Dr Angela Smith
Report by Derek Latham
On Wednesday, 17 February members of The Arts Society Scarborough had the opportunity of watching the second of the 2021 lectures from the comfort of their own homes, via Zoom. Before the lecture our Chairman, Colin Langley, paid tribute to the work of David Bryden, who was relinquishing his responsibilities for the Society’s website after years of service. In future this mantle would be worn by David Henderson.
The subject of this month’s talk was “Eleanor Coade and her Stone”, by Dr Angela Smith. How many of us, I wonder, have looked at public monuments or visited Royal palaces, stately homes or public buildings, and wondered at the skill of the sculptor in working hard stone with such delicate artistry? This lecture by Dr Angela Smith will generate a new question in our minds; could this be a product of Coade Stone, an artificial material more like an extremely durable ceramic than quarried stone, and formed in a mould, just like pottery, but visually indistinguishable from an individually carved stone sculpture? Dr Smith took us on an engaging journey through the history of Coade Stone, and showed us images of a number of well-know sculptures made from it.
Eleanor Coade was born in Exeter in 1733, the daughter of wool merchant George Coade. The family moved to London, and after the death of her father Eleanor together with her mother went into partnership in 1769 with a Daniel Pincot in a business manufacturing artificial stone, based in Lambeth. There had previously been attempts to make this kind of material but none had succeeded in developing a durable product with a satisfactorily convincing finish. It seems that Eleanor was responsible for the formula which overcame this shortcoming. The constituents of Coade Stone were crushed flint, quartz, ball clay, and grog (ground-up terracotta), and Eleanor perfected the formula with the addition of silica or crushed glass. The material was shaped in re-usable moulds, some of which have been discovered recently, and small fingerprints on them suggest that child labour was used in their production. Larger items were made in individual moulds and con-joined by means of cast-iron dowels. The product was then fired In kilns known as enamel or muffle kilns, coal-fired, for a period up to 4 days. One such contemporary kiln, incidentally still exists in Devon. The finished article was buff-coloured, and could be painted. Dr Smith commented that the workers were paid one guinea a week – generous remuneration in those days. By 1784 the Coade catalogue comprised some 750 items. As well as larger monumental pieces the company produced items such as decorated keystones for arches in church buildings, and garden ornaments. A showroom for the Coade product, Coade’s Gallery, was opened in central London in 1799.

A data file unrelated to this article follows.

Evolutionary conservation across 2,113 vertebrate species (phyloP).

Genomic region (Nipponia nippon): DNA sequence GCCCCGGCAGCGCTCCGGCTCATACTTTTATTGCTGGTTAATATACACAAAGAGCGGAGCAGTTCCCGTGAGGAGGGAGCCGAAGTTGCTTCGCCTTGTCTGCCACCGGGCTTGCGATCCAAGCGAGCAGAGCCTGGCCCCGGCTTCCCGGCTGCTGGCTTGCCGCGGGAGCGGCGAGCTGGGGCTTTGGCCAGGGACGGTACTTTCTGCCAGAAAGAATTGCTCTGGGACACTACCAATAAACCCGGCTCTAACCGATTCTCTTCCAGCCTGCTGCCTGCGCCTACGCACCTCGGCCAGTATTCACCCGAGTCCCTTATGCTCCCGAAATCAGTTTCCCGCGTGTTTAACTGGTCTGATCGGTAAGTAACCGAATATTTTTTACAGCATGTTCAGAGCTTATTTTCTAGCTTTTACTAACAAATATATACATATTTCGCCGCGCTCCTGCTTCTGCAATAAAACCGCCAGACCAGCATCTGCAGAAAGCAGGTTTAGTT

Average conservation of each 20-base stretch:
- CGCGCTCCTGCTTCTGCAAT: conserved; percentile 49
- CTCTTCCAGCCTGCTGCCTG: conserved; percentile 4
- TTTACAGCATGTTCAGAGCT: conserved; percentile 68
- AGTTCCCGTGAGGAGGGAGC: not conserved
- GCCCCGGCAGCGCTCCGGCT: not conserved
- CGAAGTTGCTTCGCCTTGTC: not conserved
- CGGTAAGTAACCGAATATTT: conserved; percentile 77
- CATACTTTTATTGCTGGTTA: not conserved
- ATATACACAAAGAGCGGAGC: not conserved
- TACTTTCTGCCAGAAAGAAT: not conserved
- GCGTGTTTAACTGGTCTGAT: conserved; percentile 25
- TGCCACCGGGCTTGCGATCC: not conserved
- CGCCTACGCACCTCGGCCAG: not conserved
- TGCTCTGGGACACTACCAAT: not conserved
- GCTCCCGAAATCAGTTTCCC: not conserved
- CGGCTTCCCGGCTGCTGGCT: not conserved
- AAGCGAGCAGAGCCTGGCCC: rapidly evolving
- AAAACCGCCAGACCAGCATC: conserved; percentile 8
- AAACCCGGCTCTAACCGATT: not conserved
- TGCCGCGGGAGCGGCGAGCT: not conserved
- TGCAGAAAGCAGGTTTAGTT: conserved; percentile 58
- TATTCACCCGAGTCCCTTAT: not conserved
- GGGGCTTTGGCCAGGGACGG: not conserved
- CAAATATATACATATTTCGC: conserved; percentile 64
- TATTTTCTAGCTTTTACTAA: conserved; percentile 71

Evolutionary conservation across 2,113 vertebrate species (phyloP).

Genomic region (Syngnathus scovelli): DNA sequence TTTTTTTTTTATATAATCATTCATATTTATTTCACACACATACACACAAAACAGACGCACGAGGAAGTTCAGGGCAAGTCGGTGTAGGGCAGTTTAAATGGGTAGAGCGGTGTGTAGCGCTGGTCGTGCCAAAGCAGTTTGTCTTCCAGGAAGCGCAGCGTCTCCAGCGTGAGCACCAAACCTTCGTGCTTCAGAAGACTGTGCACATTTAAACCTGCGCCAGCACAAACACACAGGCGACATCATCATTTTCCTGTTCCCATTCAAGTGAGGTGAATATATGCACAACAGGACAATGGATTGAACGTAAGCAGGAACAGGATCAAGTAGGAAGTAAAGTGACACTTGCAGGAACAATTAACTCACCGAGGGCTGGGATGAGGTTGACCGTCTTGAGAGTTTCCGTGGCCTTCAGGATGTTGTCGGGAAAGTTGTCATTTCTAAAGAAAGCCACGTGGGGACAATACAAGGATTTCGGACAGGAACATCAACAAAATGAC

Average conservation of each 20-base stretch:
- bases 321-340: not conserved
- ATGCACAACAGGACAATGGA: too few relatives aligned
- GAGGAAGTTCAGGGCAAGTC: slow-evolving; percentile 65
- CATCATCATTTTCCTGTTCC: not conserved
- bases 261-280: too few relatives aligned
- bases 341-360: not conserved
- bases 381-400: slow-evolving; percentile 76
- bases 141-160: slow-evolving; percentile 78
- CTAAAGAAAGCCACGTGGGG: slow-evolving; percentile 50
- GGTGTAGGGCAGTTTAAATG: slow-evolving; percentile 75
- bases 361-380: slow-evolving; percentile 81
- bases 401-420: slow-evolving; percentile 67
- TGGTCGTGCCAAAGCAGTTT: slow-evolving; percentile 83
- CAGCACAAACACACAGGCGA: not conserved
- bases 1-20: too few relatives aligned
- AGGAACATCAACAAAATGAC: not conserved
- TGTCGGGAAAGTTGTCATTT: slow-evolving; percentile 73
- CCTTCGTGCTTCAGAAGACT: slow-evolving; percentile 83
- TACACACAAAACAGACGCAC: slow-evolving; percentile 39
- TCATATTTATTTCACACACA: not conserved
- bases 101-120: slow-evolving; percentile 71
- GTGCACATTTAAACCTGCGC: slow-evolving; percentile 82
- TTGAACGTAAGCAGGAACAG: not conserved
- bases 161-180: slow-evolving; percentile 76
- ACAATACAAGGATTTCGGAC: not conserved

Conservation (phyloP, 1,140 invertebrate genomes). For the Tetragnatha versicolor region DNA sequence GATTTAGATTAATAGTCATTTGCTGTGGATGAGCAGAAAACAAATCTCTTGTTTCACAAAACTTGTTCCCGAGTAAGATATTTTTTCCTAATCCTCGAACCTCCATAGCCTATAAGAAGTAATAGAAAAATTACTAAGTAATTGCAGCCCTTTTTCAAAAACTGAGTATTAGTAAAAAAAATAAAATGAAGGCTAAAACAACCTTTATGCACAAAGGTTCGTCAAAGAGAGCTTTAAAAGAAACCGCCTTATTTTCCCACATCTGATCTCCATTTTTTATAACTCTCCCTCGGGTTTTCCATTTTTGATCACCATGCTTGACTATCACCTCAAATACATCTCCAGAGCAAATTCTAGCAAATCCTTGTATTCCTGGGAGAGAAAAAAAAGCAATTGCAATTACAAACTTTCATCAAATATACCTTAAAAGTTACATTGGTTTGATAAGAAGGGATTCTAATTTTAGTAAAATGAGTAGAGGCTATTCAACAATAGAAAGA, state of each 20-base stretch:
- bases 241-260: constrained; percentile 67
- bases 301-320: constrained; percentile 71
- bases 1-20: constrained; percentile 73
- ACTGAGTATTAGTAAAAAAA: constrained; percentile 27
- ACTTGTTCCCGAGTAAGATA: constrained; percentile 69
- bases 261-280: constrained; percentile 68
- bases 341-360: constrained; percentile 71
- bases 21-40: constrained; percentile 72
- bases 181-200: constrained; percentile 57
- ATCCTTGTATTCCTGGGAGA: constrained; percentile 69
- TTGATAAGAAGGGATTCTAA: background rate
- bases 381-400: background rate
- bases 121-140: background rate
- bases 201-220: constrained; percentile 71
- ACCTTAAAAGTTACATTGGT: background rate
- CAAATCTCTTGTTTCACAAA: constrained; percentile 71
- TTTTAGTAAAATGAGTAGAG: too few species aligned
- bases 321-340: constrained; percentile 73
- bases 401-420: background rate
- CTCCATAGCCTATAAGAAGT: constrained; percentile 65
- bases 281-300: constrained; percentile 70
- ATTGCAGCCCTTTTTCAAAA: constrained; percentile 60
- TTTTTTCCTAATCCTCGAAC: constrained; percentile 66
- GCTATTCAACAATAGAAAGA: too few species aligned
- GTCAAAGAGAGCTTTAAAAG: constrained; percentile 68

Eleanor was clearly the dominant partner in the company. Although she moved her own residence to a grand house,Belmont, in Lyme Regis (itself heavily decorated with a Coade stone facade) she retained close control of the company. She dismissed Daniel Pincot and in1799 took on her cousin John Sealy, a modeller, as a new partner. She also engaged another distant relative, William Croggan, a sculptor by trade. Later she also took on John Bacon, a designer who had previously worked for Wedgwood. John was responsible for designing much of the subsequent output of the factory.
Throughout the talk Dr Smith showed examples of the Coade stone product line in different environments. Notable examples were in St George’s Chapel, Windsor, Ham House in Richmond, Twinings shop in The Strand (recently restored), the pediment of the Old Naval College in Greenwich, Beverley Minster, the Royal Pavilion in Brighton, and even Buckingham Palace. Widely used in classical garden design Coade items are to be found, for example, in Kew Gardens (animal statues over the entrance gates) and at Croombe House, Worcestershire. Coade stone was popular with the eminent landscape gardeners of the time, and numerous examples of Coade Stone urns and other decorative items are to be found throughout the country, including some in North Yorkshire. Coade Stone was also exported, among other countries to Russia, USA and South America.
Eleanor Coade was one of the most prominent and successful business women of the Georgian era. Interestingly, in her will Eleanor left several legacies to women friends with the proviso that their husbands were not to have access to the money. She died in1821, never having married or having had a partner. She was always known as Mrs Eleanor Coade but this seemingly was a courtesy title bestowed on eminent unmarried women at that time. Dr Smith overcame the strangeness of the unfamiliar medium of a remote lecture to give us a most interesting insight into an unusual aspect of 18th century life.
Dr Angela Smith
PhD from the Warburg Institute, London University. Author of numerous articles and several books including A Timeline of Art History (2013). Experienced lecturer who has taught for several universities. Catalogued paintings in galleries for the National Inventory Research Project. Has led a number of cultural tours on the continent and has lectured for several cruise lines. Regularly runs courses of study days for The Arts Society on subjects including ‘Women artists down the centuries’ and English church art and architecture. Has contributed to television programmes, most recently an episode of Digging up Britain’s Past.